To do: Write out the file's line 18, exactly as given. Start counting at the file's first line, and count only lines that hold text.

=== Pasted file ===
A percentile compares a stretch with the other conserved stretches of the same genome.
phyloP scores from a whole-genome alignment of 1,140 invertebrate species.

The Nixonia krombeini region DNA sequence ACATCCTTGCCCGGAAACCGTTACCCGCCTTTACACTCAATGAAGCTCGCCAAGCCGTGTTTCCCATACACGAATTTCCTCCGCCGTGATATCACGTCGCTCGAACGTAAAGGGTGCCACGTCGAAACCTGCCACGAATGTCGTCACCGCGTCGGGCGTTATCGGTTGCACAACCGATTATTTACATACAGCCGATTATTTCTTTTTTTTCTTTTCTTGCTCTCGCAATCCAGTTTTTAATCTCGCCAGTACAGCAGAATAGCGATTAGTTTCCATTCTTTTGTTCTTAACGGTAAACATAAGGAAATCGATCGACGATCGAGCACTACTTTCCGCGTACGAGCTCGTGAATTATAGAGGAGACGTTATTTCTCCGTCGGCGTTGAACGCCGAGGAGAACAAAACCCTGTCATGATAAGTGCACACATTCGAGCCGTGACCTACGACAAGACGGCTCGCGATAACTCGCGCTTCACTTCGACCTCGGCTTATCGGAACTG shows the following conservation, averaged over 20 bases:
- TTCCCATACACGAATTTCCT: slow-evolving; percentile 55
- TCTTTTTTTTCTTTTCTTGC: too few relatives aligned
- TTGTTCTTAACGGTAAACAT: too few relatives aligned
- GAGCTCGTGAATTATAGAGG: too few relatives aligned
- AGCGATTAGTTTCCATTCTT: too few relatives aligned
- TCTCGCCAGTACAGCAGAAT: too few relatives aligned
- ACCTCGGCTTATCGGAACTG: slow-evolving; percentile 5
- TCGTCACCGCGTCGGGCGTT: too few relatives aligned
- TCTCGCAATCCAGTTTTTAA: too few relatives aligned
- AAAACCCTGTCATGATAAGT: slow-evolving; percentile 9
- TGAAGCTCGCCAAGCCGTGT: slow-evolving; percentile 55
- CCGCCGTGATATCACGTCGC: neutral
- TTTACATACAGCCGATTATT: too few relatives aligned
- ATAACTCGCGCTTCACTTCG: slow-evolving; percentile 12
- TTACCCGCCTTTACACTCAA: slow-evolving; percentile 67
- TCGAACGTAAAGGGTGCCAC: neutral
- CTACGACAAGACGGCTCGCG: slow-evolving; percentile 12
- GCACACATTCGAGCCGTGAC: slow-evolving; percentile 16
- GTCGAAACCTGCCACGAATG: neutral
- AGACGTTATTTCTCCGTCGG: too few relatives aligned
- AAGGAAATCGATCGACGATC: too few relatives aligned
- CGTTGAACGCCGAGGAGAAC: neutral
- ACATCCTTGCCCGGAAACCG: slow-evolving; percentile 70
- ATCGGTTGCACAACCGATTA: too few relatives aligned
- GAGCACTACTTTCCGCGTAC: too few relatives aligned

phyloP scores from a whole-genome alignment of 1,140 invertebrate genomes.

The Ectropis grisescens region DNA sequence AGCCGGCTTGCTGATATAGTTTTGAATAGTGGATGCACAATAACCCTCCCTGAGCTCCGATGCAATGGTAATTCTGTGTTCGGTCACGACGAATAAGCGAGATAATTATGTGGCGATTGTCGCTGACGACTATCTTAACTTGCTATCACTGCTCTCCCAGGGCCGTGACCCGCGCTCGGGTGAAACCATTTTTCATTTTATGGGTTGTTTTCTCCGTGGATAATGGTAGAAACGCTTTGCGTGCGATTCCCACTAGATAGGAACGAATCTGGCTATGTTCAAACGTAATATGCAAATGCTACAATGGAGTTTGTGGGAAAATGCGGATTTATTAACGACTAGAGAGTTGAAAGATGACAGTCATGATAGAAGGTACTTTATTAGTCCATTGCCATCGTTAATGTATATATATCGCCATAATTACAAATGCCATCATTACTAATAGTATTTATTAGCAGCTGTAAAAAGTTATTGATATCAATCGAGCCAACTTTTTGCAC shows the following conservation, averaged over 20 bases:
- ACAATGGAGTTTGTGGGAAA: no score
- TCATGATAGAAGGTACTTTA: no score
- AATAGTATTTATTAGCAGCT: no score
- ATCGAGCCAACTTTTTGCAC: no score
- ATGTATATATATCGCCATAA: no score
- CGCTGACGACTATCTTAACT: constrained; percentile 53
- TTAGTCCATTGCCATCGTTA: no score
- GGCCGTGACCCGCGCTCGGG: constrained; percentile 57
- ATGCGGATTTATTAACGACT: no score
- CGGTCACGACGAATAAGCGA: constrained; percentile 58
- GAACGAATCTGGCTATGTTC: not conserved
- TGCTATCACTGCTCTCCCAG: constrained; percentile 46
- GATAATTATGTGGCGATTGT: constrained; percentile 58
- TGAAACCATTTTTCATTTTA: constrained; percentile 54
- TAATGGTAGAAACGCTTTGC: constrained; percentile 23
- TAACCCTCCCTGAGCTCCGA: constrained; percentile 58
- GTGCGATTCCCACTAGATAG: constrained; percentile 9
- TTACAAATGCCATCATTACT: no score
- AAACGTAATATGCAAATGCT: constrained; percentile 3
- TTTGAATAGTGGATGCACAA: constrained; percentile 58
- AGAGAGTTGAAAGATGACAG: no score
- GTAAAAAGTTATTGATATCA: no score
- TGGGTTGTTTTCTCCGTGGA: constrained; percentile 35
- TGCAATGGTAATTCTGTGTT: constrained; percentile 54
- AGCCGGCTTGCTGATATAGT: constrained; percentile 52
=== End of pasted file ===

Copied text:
- TTACCCGCCTTTACACTCAA: slow-evolving; percentile 67